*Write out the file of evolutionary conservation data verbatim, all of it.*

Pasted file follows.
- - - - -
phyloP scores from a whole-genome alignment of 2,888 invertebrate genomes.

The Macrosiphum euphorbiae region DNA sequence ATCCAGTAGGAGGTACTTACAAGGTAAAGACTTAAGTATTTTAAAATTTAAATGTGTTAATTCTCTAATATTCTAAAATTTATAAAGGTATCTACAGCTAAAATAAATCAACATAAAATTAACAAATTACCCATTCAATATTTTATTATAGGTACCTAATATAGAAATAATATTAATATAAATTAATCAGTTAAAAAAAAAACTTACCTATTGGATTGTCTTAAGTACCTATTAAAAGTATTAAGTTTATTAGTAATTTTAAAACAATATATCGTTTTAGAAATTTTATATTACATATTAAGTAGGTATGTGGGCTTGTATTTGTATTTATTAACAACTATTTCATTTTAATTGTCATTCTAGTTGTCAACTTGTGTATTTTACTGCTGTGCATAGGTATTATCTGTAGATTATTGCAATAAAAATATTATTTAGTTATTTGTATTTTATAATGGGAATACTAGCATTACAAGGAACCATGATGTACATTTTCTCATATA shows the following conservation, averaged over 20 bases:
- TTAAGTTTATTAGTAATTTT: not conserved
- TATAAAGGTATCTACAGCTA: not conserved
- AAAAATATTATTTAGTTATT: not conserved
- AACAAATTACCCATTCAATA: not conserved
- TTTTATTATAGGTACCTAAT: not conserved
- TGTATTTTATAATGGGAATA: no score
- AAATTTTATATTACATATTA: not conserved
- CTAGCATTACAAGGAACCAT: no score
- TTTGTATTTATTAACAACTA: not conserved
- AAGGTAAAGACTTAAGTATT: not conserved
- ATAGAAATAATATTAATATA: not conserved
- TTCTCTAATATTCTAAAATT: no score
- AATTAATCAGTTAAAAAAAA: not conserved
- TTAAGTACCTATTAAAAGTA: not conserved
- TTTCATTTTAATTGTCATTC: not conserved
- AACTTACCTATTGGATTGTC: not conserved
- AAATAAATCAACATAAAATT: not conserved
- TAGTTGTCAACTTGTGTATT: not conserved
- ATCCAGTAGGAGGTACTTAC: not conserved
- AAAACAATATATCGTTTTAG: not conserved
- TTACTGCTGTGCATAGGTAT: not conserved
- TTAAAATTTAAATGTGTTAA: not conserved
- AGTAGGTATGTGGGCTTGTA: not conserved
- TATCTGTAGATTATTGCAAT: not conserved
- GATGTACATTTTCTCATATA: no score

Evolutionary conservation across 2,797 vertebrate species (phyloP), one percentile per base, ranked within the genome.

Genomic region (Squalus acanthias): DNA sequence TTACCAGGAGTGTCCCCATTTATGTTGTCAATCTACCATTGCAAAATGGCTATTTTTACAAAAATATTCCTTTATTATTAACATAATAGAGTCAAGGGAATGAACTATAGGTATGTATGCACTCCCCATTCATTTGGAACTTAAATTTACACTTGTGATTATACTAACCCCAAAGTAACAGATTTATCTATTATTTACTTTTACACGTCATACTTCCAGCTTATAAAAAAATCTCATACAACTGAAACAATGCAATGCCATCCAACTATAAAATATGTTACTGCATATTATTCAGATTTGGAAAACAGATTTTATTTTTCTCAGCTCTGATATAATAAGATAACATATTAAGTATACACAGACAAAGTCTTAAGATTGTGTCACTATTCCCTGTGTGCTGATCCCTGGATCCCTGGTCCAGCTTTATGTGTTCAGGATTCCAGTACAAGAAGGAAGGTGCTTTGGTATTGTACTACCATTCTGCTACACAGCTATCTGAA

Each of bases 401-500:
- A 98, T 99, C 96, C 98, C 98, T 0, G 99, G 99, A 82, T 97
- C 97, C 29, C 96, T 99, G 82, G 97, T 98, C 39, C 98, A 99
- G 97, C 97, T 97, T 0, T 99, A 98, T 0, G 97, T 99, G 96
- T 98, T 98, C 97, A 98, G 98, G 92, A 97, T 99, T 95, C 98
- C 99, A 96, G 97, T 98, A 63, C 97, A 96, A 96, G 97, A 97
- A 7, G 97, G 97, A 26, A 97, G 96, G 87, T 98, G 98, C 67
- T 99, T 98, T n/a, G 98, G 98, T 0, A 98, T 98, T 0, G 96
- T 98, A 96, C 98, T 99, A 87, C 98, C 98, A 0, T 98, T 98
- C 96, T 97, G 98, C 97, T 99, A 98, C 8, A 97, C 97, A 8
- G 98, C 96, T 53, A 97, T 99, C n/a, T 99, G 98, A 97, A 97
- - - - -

phyloP scores from a whole-genome alignment of 2,888 invertebrate genomes.

The Macrosiphum euphorbiae region DNA sequence ATCCAGTAGGAGGTACTTACAAGGTAAAGACTTAAGTATTTTAAAATTTAAATGTGTTAATTCTCTAATATTCTAAAATTTATAAAGGTATCTACAGCTAAAATAAATCAACATAAAATTAACAAATTACCCATTCAATATTTTATTATAGGTACCTAATATAGAAATAATATTAATATAAATTAATCAGTTAAAAAAAAAACTTACCTATTGGATTGTCTTAAGTACCTATTAAAAGTATTAAGTTTATTAGTAATTTTAAAACAATATATCGTTTTAGAAATTTTATATTACATATTAAGTAGGTATGTGGGCTTGTATTTGTATTTATTAACAACTATTTCATTTTAATTGTCATTCTAGTTGTCAACTTGTGTATTTTACTGCTGTGCATAGGTATTATCTGTAGATTATTGCAATAAAAATATTATTTAGTTATTTGTATTTTATAATGGGAATACTAGCATTACAAGGAACCATGATGTACATTTTCTCATATA shows the following conservation, averaged over 20 bases:
- TTAAGTTTATTAGTAATTTT: not conserved
- TATAAAGGTATCTACAGCTA: not conserved
- AAAAATATTATTTAGTTATT: not conserved
- AACAAATTACCCATTCAATA: not conserved
- TTTTATTATAGGTACCTAAT: not conserved
- TGTATTTTATAATGGGAATA: no score
- AAATTTTATATTACATATTA: not conserved
- CTAGCATTACAAGGAACCAT: no score
- TTTGTATTTATTAACAACTA: not conserved
- AAGGTAAAGACTTAAGTATT: not conserved
- ATAGAAATAATATTAATATA: not conserved
- TTCTCTAATATTCTAAAATT: no score
- AATTAATCAGTTAAAAAAAA: not conserved
- TTAAGTACCTATTAAAAGTA: not conserved
- TTTCATTTTAATTGTCATTC: not conserved
- AACTTACCTATTGGATTGTC: not conserved
- AAATAAATCAACATAAAATT: not conserved
- TAGTTGTCAACTTGTGTATT: not conserved
- ATCCAGTAGGAGGTACTTAC: not conserved
- AAAACAATATATCGTTTTAG: not conserved
- TTACTGCTGTGCATAGGTAT: not conserved
- TTAAAATTTAAATGTGTTAA: not conserved
- AGTAGGTATGTGGGCTTGTA: not conserved
- TATCTGTAGATTATTGCAAT: not conserved
- GATGTACATTTTCTCATATA: no score

Evolutionary conservation across 2,797 vertebrate species (phyloP), one percentile per base, ranked within the genome.

Genomic region (Squalus acanthias): DNA sequence TTACCAGGAGTGTCCCCATTTATGTTGTCAATCTACCATTGCAAAATGGCTATTTTTACAAAAATATTCCTTTATTATTAACATAATAGAGTCAAGGGAATGAACTATAGGTATGTATGCACTCCCCATTCATTTGGAACTTAAATTTACACTTGTGATTATACTAACCCCAAAGTAACAGATTTATCTATTATTTACTTTTACACGTCATACTTCCAGCTTATAAAAAAATCTCATACAACTGAAACAATGCAATGCCATCCAACTATAAAATATGTTACTGCATATTATTCAGATTTGGAAAACAGATTTTATTTTTCTCAGCTCTGATATAATAAGATAACATATTAAGTATACACAGACAAAGTCTTAAGATTGTGTCACTATTCCCTGTGTGCTGATCCCTGGATCCCTGGTCCAGCTTTATGTGTTCAGGATTCCAGTACAAGAAGGAAGGTGCTTTGGTATTGTACTACCATTCTGCTACACAGCTATCTGAA

Each of bases 401-500:
- A 98, T 99, C 96, C 98, C 98, T 0, G 99, G 99, A 82, T 97
- C 97, C 29, C 96, T 99, G 82, G 97, T 98, C 39, C 98, A 99
- G 97, C 97, T 97, T 0, T 99, A 98, T 0, G 97, T 99, G 96
- T 98, T 98, C 97, A 98, G 98, G 92, A 97, T 99, T 95, C 98
- C 99, A 96, G 97, T 98, A 63, C 97, A 96, A 96, G 97, A 97
- A 7, G 97, G 97, A 26, A 97, G 96, G 87, T 98, G 98, C 67
- T 99, T 98, T n/a, G 98, G 98, T 0, A 98, T 98, T 0, G 96
- T 98, A 96, C 98, T 99, A 87, C 98, C 98, A 0, T 98, T 98
- C 96, T 97, G 98, C 97, T 99, A 98, C 8, A 97, C 97, A 8
- G 98, C 96, T 53, A 97, T 99, C n/a, T 99, G 98, A 97, A 97